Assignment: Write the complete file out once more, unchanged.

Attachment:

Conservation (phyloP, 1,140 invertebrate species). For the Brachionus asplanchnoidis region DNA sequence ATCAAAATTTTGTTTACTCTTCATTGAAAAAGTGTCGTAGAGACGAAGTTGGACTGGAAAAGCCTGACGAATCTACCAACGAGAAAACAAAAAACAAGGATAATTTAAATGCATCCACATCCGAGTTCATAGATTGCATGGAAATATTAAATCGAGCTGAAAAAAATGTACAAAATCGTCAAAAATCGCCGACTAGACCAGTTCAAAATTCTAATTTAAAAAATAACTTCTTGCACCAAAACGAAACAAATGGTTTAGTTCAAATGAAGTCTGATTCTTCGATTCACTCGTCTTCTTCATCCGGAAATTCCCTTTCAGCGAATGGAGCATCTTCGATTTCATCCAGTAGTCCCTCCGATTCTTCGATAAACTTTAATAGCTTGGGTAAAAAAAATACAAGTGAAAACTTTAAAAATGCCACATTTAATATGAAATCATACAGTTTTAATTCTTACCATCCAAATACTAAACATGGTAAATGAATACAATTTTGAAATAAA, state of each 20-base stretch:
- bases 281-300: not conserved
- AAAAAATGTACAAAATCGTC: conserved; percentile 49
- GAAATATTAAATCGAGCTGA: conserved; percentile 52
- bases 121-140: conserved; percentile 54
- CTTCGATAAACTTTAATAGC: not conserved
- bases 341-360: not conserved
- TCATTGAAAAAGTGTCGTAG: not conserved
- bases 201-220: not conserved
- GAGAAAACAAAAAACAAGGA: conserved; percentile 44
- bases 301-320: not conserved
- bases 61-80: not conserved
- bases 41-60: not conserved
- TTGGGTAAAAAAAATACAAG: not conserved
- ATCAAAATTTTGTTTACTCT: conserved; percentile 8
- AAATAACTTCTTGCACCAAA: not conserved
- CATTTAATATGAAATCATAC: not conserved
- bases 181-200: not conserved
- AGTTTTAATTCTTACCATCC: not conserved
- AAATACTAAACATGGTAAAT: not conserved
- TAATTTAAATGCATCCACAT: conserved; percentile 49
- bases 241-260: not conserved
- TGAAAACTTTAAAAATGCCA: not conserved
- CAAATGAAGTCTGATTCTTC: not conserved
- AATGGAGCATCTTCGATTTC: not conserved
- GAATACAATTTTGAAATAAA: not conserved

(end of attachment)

Conservation (phyloP, 1,140 invertebrate species). For the Brachionus asplanchnoidis region DNA sequence ATCAAAATTTTGTTTACTCTTCATTGAAAAAGTGTCGTAGAGACGAAGTTGGACTGGAAAAGCCTGACGAATCTACCAACGAGAAAACAAAAAACAAGGATAATTTAAATGCATCCACATCCGAGTTCATAGATTGCATGGAAATATTAAATCGAGCTGAAAAAAATGTACAAAATCGTCAAAAATCGCCGACTAGACCAGTTCAAAATTCTAATTTAAAAAATAACTTCTTGCACCAAAACGAAACAAATGGTTTAGTTCAAATGAAGTCTGATTCTTCGATTCACTCGTCTTCTTCATCCGGAAATTCCCTTTCAGCGAATGGAGCATCTTCGATTTCATCCAGTAGTCCCTCCGATTCTTCGATAAACTTTAATAGCTTGGGTAAAAAAAATACAAGTGAAAACTTTAAAAATGCCACATTTAATATGAAATCATACAGTTTTAATTCTTACCATCCAAATACTAAACATGGTAAATGAATACAATTTTGAAATAAA, state of each 20-base stretch:
- bases 281-300: not conserved
- AAAAAATGTACAAAATCGTC: conserved; percentile 49
- GAAATATTAAATCGAGCTGA: conserved; percentile 52
- bases 121-140: conserved; percentile 54
- CTTCGATAAACTTTAATAGC: not conserved
- bases 341-360: not conserved
- TCATTGAAAAAGTGTCGTAG: not conserved
- bases 201-220: not conserved
- GAGAAAACAAAAAACAAGGA: conserved; percentile 44
- bases 301-320: not conserved
- bases 61-80: not conserved
- bases 41-60: not conserved
- TTGGGTAAAAAAAATACAAG: not conserved
- ATCAAAATTTTGTTTACTCT: conserved; percentile 8
- AAATAACTTCTTGCACCAAA: not conserved
- CATTTAATATGAAATCATAC: not conserved
- bases 181-200: not conserved
- AGTTTTAATTCTTACCATCC: not conserved
- AAATACTAAACATGGTAAAT: not conserved
- TAATTTAAATGCATCCACAT: conserved; percentile 49
- bases 241-260: not conserved
- TGAAAACTTTAAAAATGCCA: not conserved
- CAAATGAAGTCTGATTCTTC: not conserved
- AATGGAGCATCTTCGATTTC: not conserved
- GAATACAATTTTGAAATAAA: not conserved